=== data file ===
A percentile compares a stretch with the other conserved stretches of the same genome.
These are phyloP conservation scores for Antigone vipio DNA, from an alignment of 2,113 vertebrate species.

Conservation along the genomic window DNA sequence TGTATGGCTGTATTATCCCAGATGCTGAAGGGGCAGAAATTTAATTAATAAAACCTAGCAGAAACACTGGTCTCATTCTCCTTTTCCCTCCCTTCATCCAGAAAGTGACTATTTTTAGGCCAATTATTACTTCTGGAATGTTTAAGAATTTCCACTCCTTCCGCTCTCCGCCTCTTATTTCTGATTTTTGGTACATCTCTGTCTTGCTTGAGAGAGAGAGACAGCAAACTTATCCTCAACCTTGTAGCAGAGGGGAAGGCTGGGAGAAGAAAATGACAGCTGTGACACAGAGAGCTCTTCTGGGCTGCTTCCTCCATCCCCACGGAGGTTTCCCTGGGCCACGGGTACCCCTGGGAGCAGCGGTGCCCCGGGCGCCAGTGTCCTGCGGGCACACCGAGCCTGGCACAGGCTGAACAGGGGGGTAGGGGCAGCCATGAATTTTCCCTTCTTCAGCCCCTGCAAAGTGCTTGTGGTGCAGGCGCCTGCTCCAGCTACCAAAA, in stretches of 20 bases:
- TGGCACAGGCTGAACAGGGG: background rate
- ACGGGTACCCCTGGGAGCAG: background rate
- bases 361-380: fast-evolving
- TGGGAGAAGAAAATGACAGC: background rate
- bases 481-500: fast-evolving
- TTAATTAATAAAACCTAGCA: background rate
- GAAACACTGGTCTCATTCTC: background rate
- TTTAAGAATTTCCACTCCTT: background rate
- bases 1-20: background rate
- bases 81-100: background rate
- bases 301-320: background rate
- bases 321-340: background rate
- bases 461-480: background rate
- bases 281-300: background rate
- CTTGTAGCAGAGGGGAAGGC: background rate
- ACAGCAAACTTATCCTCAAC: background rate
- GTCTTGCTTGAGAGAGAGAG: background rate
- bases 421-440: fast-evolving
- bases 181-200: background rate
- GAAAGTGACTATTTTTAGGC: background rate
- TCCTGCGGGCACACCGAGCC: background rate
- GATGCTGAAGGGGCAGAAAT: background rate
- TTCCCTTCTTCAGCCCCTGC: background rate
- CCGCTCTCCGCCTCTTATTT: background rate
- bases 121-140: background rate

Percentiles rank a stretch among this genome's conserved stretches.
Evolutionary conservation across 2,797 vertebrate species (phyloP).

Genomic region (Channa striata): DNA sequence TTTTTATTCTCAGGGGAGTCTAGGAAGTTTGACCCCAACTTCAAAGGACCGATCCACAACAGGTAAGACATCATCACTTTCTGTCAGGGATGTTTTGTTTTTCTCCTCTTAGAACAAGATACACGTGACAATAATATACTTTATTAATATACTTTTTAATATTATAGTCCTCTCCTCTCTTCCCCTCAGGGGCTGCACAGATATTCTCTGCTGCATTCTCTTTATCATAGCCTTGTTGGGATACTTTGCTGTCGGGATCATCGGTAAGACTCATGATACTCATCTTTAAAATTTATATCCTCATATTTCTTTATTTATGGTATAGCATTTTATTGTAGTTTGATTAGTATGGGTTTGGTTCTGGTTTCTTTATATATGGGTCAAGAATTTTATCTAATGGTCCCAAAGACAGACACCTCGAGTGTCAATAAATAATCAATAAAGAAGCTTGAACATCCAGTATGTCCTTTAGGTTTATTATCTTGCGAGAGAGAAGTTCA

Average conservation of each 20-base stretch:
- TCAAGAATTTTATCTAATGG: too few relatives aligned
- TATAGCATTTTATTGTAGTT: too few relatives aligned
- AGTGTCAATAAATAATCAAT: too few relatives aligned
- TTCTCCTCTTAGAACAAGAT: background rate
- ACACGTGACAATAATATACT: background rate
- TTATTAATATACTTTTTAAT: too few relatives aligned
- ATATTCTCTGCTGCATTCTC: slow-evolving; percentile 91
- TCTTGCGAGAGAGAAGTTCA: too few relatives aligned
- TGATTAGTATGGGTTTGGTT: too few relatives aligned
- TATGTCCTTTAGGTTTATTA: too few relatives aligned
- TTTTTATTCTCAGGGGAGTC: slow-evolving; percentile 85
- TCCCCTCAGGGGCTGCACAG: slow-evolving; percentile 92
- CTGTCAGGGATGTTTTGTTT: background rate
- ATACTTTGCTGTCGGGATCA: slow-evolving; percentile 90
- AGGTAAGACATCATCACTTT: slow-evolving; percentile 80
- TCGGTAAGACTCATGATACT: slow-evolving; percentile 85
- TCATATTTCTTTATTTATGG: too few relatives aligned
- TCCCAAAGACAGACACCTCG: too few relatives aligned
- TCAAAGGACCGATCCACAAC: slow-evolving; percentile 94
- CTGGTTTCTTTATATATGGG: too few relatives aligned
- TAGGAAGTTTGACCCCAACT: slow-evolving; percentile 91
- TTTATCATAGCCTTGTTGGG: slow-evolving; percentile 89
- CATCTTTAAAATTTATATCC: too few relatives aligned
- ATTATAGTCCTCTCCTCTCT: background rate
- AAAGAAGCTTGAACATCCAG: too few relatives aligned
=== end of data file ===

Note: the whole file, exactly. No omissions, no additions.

A percentile compares a stretch with the other conserved stretches of the same genome.
These are phyloP conservation scores for Antigone vipio DNA, from an alignment of 2,113 vertebrate species.

Conservation along the genomic window DNA sequence TGTATGGCTGTATTATCCCAGATGCTGAAGGGGCAGAAATTTAATTAATAAAACCTAGCAGAAACACTGGTCTCATTCTCCTTTTCCCTCCCTTCATCCAGAAAGTGACTATTTTTAGGCCAATTATTACTTCTGGAATGTTTAAGAATTTCCACTCCTTCCGCTCTCCGCCTCTTATTTCTGATTTTTGGTACATCTCTGTCTTGCTTGAGAGAGAGAGACAGCAAACTTATCCTCAACCTTGTAGCAGAGGGGAAGGCTGGGAGAAGAAAATGACAGCTGTGACACAGAGAGCTCTTCTGGGCTGCTTCCTCCATCCCCACGGAGGTTTCCCTGGGCCACGGGTACCCCTGGGAGCAGCGGTGCCCCGGGCGCCAGTGTCCTGCGGGCACACCGAGCCTGGCACAGGCTGAACAGGGGGGTAGGGGCAGCCATGAATTTTCCCTTCTTCAGCCCCTGCAAAGTGCTTGTGGTGCAGGCGCCTGCTCCAGCTACCAAAA, in stretches of 20 bases:
- TGGCACAGGCTGAACAGGGG: background rate
- ACGGGTACCCCTGGGAGCAG: background rate
- bases 361-380: fast-evolving
- TGGGAGAAGAAAATGACAGC: background rate
- bases 481-500: fast-evolving
- TTAATTAATAAAACCTAGCA: background rate
- GAAACACTGGTCTCATTCTC: background rate
- TTTAAGAATTTCCACTCCTT: background rate
- bases 1-20: background rate
- bases 81-100: background rate
- bases 301-320: background rate
- bases 321-340: background rate
- bases 461-480: background rate
- bases 281-300: background rate
- CTTGTAGCAGAGGGGAAGGC: background rate
- ACAGCAAACTTATCCTCAAC: background rate
- GTCTTGCTTGAGAGAGAGAG: background rate
- bases 421-440: fast-evolving
- bases 181-200: background rate
- GAAAGTGACTATTTTTAGGC: background rate
- TCCTGCGGGCACACCGAGCC: background rate
- GATGCTGAAGGGGCAGAAAT: background rate
- TTCCCTTCTTCAGCCCCTGC: background rate
- CCGCTCTCCGCCTCTTATTT: background rate
- bases 121-140: background rate

Percentiles rank a stretch among this genome's conserved stretches.
Evolutionary conservation across 2,797 vertebrate species (phyloP).

Genomic region (Channa striata): DNA sequence TTTTTATTCTCAGGGGAGTCTAGGAAGTTTGACCCCAACTTCAAAGGACCGATCCACAACAGGTAAGACATCATCACTTTCTGTCAGGGATGTTTTGTTTTTCTCCTCTTAGAACAAGATACACGTGACAATAATATACTTTATTAATATACTTTTTAATATTATAGTCCTCTCCTCTCTTCCCCTCAGGGGCTGCACAGATATTCTCTGCTGCATTCTCTTTATCATAGCCTTGTTGGGATACTTTGCTGTCGGGATCATCGGTAAGACTCATGATACTCATCTTTAAAATTTATATCCTCATATTTCTTTATTTATGGTATAGCATTTTATTGTAGTTTGATTAGTATGGGTTTGGTTCTGGTTTCTTTATATATGGGTCAAGAATTTTATCTAATGGTCCCAAAGACAGACACCTCGAGTGTCAATAAATAATCAATAAAGAAGCTTGAACATCCAGTATGTCCTTTAGGTTTATTATCTTGCGAGAGAGAAGTTCA

Average conservation of each 20-base stretch:
- TCAAGAATTTTATCTAATGG: too few relatives aligned
- TATAGCATTTTATTGTAGTT: too few relatives aligned
- AGTGTCAATAAATAATCAAT: too few relatives aligned
- TTCTCCTCTTAGAACAAGAT: background rate
- ACACGTGACAATAATATACT: background rate
- TTATTAATATACTTTTTAAT: too few relatives aligned
- ATATTCTCTGCTGCATTCTC: slow-evolving; percentile 91
- TCTTGCGAGAGAGAAGTTCA: too few relatives aligned
- TGATTAGTATGGGTTTGGTT: too few relatives aligned
- TATGTCCTTTAGGTTTATTA: too few relatives aligned
- TTTTTATTCTCAGGGGAGTC: slow-evolving; percentile 85
- TCCCCTCAGGGGCTGCACAG: slow-evolving; percentile 92
- CTGTCAGGGATGTTTTGTTT: background rate
- ATACTTTGCTGTCGGGATCA: slow-evolving; percentile 90
- AGGTAAGACATCATCACTTT: slow-evolving; percentile 80
- TCGGTAAGACTCATGATACT: slow-evolving; percentile 85
- TCATATTTCTTTATTTATGG: too few relatives aligned
- TCCCAAAGACAGACACCTCG: too few relatives aligned
- TCAAAGGACCGATCCACAAC: slow-evolving; percentile 94
- CTGGTTTCTTTATATATGGG: too few relatives aligned
- TAGGAAGTTTGACCCCAACT: slow-evolving; percentile 91
- TTTATCATAGCCTTGTTGGG: slow-evolving; percentile 89
- CATCTTTAAAATTTATATCC: too few relatives aligned
- ATTATAGTCCTCTCCTCTCT: background rate
- AAAGAAGCTTGAACATCCAG: too few relatives aligned